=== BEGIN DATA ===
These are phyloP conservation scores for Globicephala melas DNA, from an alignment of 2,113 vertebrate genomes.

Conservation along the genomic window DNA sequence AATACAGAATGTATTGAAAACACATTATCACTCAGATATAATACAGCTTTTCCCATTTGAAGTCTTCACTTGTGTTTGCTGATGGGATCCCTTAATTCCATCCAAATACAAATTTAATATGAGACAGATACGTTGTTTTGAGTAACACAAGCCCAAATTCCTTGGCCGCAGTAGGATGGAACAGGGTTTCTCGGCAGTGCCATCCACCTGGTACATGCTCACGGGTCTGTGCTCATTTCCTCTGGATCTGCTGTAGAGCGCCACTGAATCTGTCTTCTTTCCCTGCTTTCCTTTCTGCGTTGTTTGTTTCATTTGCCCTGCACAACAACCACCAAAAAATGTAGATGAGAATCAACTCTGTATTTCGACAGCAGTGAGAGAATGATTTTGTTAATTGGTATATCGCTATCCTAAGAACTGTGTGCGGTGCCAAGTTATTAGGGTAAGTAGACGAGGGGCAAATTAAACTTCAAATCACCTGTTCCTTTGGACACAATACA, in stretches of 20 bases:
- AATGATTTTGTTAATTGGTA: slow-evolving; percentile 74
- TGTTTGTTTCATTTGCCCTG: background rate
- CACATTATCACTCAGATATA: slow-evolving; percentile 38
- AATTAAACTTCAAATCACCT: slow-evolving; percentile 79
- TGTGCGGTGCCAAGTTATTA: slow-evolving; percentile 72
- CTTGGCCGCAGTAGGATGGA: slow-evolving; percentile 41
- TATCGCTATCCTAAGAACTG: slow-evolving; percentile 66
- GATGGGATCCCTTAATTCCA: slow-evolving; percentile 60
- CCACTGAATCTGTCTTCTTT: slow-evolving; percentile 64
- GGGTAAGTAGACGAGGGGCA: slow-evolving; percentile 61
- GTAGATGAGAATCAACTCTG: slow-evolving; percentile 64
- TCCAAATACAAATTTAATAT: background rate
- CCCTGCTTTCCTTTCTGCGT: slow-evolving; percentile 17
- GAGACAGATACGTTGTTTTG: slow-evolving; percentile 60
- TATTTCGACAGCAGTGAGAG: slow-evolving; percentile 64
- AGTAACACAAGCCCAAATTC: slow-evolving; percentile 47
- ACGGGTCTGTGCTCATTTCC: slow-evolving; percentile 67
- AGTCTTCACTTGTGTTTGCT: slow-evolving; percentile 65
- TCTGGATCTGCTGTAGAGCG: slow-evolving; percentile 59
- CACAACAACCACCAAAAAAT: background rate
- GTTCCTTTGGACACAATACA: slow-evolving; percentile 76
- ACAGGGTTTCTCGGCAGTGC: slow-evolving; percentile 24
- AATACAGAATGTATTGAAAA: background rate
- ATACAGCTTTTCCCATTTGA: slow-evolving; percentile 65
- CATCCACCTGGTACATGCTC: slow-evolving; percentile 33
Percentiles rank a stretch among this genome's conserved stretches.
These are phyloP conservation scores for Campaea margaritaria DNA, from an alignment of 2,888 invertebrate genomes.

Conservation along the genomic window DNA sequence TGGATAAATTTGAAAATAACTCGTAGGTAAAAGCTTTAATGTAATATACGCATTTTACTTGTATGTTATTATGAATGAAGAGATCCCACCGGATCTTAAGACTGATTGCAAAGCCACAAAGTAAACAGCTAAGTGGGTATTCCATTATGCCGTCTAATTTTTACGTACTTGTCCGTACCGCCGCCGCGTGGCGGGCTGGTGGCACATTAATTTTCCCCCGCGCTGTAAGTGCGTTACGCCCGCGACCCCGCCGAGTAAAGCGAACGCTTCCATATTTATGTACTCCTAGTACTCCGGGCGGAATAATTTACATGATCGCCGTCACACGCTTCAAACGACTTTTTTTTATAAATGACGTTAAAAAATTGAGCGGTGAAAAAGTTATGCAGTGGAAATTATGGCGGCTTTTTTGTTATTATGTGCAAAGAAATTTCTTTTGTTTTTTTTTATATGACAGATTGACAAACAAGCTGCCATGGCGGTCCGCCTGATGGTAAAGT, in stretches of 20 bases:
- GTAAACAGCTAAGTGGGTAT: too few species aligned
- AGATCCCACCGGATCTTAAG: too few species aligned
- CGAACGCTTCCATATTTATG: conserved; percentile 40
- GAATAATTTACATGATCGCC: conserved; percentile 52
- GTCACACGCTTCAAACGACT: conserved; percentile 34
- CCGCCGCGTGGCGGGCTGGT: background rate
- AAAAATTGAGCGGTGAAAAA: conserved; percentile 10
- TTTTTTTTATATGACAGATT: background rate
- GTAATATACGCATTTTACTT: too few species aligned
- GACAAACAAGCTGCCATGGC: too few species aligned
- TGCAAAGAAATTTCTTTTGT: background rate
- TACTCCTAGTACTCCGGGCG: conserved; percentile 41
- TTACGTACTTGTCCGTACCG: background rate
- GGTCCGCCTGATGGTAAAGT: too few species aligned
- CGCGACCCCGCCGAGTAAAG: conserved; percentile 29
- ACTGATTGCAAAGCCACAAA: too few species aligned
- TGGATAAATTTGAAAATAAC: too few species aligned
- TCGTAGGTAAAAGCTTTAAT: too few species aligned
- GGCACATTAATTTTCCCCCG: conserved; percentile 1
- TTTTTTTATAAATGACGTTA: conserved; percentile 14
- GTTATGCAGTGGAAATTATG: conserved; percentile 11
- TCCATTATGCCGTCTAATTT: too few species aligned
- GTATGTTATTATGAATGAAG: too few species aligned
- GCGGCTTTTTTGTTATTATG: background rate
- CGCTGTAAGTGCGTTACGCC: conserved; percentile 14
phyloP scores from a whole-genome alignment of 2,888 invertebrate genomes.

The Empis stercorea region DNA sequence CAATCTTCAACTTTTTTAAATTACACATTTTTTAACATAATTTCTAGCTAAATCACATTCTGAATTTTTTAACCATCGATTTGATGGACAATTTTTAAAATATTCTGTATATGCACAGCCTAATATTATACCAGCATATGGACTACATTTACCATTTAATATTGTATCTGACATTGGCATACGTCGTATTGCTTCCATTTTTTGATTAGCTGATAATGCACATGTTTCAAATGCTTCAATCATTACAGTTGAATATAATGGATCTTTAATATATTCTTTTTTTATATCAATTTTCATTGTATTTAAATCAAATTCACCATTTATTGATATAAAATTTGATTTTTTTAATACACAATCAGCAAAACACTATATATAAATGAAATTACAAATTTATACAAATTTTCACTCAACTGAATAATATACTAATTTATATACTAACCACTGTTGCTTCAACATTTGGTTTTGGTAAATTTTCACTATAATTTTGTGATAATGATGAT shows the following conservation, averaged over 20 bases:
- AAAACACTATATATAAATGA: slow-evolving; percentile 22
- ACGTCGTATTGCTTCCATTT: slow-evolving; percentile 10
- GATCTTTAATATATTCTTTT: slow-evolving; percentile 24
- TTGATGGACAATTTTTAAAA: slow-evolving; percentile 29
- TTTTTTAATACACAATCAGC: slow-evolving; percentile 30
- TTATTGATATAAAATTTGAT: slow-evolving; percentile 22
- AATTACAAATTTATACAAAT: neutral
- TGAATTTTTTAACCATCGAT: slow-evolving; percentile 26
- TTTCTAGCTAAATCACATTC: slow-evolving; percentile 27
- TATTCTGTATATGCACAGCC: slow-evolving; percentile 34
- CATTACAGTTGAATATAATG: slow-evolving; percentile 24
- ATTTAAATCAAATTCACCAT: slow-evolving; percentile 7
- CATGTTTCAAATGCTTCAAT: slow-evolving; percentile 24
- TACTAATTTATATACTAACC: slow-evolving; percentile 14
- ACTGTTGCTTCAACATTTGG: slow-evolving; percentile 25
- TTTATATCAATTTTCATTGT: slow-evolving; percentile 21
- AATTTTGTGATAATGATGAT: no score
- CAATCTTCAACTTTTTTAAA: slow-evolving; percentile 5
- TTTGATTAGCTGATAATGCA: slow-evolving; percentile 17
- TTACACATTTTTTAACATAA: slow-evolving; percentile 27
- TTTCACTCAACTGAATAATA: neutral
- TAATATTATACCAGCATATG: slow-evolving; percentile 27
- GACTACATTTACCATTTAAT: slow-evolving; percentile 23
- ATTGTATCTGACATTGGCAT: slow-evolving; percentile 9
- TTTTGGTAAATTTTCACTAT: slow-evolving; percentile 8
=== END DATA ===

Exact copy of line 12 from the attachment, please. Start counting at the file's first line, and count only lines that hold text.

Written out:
- GGGTAAGTAGACGAGGGGCA: slow-evolving; percentile 61